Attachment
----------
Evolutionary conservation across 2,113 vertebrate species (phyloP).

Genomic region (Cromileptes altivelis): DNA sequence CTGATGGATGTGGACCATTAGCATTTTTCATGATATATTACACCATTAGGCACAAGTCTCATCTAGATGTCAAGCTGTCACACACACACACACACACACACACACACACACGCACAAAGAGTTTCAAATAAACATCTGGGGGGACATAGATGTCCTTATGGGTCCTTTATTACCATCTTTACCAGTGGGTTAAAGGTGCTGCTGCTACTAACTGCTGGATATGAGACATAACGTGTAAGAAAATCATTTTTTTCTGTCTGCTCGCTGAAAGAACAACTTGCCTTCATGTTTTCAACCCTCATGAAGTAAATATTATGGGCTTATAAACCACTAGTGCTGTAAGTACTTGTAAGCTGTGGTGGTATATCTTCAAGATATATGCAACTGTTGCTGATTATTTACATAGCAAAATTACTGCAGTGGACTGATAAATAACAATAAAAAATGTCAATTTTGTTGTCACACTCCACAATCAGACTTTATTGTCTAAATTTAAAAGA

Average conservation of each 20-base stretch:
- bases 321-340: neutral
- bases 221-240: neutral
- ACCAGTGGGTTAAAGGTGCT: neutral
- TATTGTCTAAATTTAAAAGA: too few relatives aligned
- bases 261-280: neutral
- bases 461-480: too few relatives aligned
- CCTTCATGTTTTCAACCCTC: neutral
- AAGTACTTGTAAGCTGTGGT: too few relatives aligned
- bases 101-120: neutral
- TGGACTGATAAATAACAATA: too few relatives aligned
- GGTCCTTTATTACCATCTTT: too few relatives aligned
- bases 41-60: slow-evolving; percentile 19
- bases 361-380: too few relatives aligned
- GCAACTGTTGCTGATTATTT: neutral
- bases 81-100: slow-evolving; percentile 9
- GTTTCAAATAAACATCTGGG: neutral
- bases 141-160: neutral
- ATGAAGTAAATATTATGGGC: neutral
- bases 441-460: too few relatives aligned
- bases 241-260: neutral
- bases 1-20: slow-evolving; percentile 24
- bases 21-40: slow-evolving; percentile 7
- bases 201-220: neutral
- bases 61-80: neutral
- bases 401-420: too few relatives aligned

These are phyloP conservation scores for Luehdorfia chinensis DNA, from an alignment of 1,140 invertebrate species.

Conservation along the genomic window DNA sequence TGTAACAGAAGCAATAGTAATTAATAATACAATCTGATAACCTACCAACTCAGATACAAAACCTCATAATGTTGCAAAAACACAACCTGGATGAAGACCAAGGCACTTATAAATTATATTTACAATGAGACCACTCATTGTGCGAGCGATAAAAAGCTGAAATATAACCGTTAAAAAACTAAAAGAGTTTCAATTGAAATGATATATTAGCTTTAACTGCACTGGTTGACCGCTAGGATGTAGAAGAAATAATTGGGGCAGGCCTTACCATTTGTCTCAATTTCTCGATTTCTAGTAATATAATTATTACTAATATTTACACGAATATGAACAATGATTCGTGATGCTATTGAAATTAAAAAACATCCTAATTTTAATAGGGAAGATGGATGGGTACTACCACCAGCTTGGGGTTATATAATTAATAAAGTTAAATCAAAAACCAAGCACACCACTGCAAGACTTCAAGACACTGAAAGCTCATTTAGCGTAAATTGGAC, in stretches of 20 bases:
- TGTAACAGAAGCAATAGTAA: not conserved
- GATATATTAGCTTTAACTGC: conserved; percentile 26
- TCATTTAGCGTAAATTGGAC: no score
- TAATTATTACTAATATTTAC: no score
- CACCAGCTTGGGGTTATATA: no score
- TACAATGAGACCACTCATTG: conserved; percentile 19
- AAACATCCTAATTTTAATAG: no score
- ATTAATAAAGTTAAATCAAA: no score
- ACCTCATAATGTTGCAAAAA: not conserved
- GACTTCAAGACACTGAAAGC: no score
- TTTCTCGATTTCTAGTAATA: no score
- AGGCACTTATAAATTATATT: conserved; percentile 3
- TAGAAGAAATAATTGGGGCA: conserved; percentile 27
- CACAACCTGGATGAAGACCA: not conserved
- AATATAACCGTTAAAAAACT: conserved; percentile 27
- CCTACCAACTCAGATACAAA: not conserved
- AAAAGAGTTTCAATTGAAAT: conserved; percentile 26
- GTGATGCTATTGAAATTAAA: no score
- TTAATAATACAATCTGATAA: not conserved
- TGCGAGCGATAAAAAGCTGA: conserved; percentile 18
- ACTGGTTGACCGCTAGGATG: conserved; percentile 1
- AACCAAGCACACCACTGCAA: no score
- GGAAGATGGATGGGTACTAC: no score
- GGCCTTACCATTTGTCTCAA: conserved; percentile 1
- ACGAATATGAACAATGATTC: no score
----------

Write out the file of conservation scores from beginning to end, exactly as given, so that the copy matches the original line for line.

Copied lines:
Evolutionary conservation across 2,113 vertebrate species (phyloP).

Genomic region (Cromileptes altivelis): DNA sequence CTGATGGATGTGGACCATTAGCATTTTTCATGATATATTACACCATTAGGCACAAGTCTCATCTAGATGTCAAGCTGTCACACACACACACACACACACACACACACACACGCACAAAGAGTTTCAAATAAACATCTGGGGGGACATAGATGTCCTTATGGGTCCTTTATTACCATCTTTACCAGTGGGTTAAAGGTGCTGCTGCTACTAACTGCTGGATATGAGACATAACGTGTAAGAAAATCATTTTTTTCTGTCTGCTCGCTGAAAGAACAACTTGCCTTCATGTTTTCAACCCTCATGAAGTAAATATTATGGGCTTATAAACCACTAGTGCTGTAAGTACTTGTAAGCTGTGGTGGTATATCTTCAAGATATATGCAACTGTTGCTGATTATTTACATAGCAAAATTACTGCAGTGGACTGATAAATAACAATAAAAAATGTCAATTTTGTTGTCACACTCCACAATCAGACTTTATTGTCTAAATTTAAAAGA

Average conservation of each 20-base stretch:
- bases 321-340: neutral
- bases 221-240: neutral
- ACCAGTGGGTTAAAGGTGCT: neutral
- TATTGTCTAAATTTAAAAGA: too few relatives aligned
- bases 261-280: neutral
- bases 461-480: too few relatives aligned
- CCTTCATGTTTTCAACCCTC: neutral
- AAGTACTTGTAAGCTGTGGT: too few relatives aligned
- bases 101-120: neutral
- TGGACTGATAAATAACAATA: too few relatives aligned
- GGTCCTTTATTACCATCTTT: too few relatives aligned
- bases 41-60: slow-evolving; percentile 19
- bases 361-380: too few relatives aligned
- GCAACTGTTGCTGATTATTT: neutral
- bases 81-100: slow-evolving; percentile 9
- GTTTCAAATAAACATCTGGG: neutral
- bases 141-160: neutral
- ATGAAGTAAATATTATGGGC: neutral
- bases 441-460: too few relatives aligned
- bases 241-260: neutral
- bases 1-20: slow-evolving; percentile 24
- bases 21-40: slow-evolving; percentile 7
- bases 201-220: neutral
- bases 61-80: neutral
- bases 401-420: too few relatives aligned

These are phyloP conservation scores for Luehdorfia chinensis DNA, from an alignment of 1,140 invertebrate species.

Conservation along the genomic window DNA sequence TGTAACAGAAGCAATAGTAATTAATAATACAATCTGATAACCTACCAACTCAGATACAAAACCTCATAATGTTGCAAAAACACAACCTGGATGAAGACCAAGGCACTTATAAATTATATTTACAATGAGACCACTCATTGTGCGAGCGATAAAAAGCTGAAATATAACCGTTAAAAAACTAAAAGAGTTTCAATTGAAATGATATATTAGCTTTAACTGCACTGGTTGACCGCTAGGATGTAGAAGAAATAATTGGGGCAGGCCTTACCATTTGTCTCAATTTCTCGATTTCTAGTAATATAATTATTACTAATATTTACACGAATATGAACAATGATTCGTGATGCTATTGAAATTAAAAAACATCCTAATTTTAATAGGGAAGATGGATGGGTACTACCACCAGCTTGGGGTTATATAATTAATAAAGTTAAATCAAAAACCAAGCACACCACTGCAAGACTTCAAGACACTGAAAGCTCATTTAGCGTAAATTGGAC, in stretches of 20 bases:
- TGTAACAGAAGCAATAGTAA: not conserved
- GATATATTAGCTTTAACTGC: conserved; percentile 26
- TCATTTAGCGTAAATTGGAC: no score
- TAATTATTACTAATATTTAC: no score
- CACCAGCTTGGGGTTATATA: no score
- TACAATGAGACCACTCATTG: conserved; percentile 19
- AAACATCCTAATTTTAATAG: no score
- ATTAATAAAGTTAAATCAAA: no score
- ACCTCATAATGTTGCAAAAA: not conserved
- GACTTCAAGACACTGAAAGC: no score
- TTTCTCGATTTCTAGTAATA: no score
- AGGCACTTATAAATTATATT: conserved; percentile 3
- TAGAAGAAATAATTGGGGCA: conserved; percentile 27
- CACAACCTGGATGAAGACCA: not conserved
- AATATAACCGTTAAAAAACT: conserved; percentile 27
- CCTACCAACTCAGATACAAA: not conserved
- AAAAGAGTTTCAATTGAAAT: conserved; percentile 26
- GTGATGCTATTGAAATTAAA: no score
- TTAATAATACAATCTGATAA: not conserved
- TGCGAGCGATAAAAAGCTGA: conserved; percentile 18
- ACTGGTTGACCGCTAGGATG: conserved; percentile 1
- AACCAAGCACACCACTGCAA: no score
- GGAAGATGGATGGGTACTAC: no score
- GGCCTTACCATTTGTCTCAA: conserved; percentile 1
- ACGAATATGAACAATGATTC: no score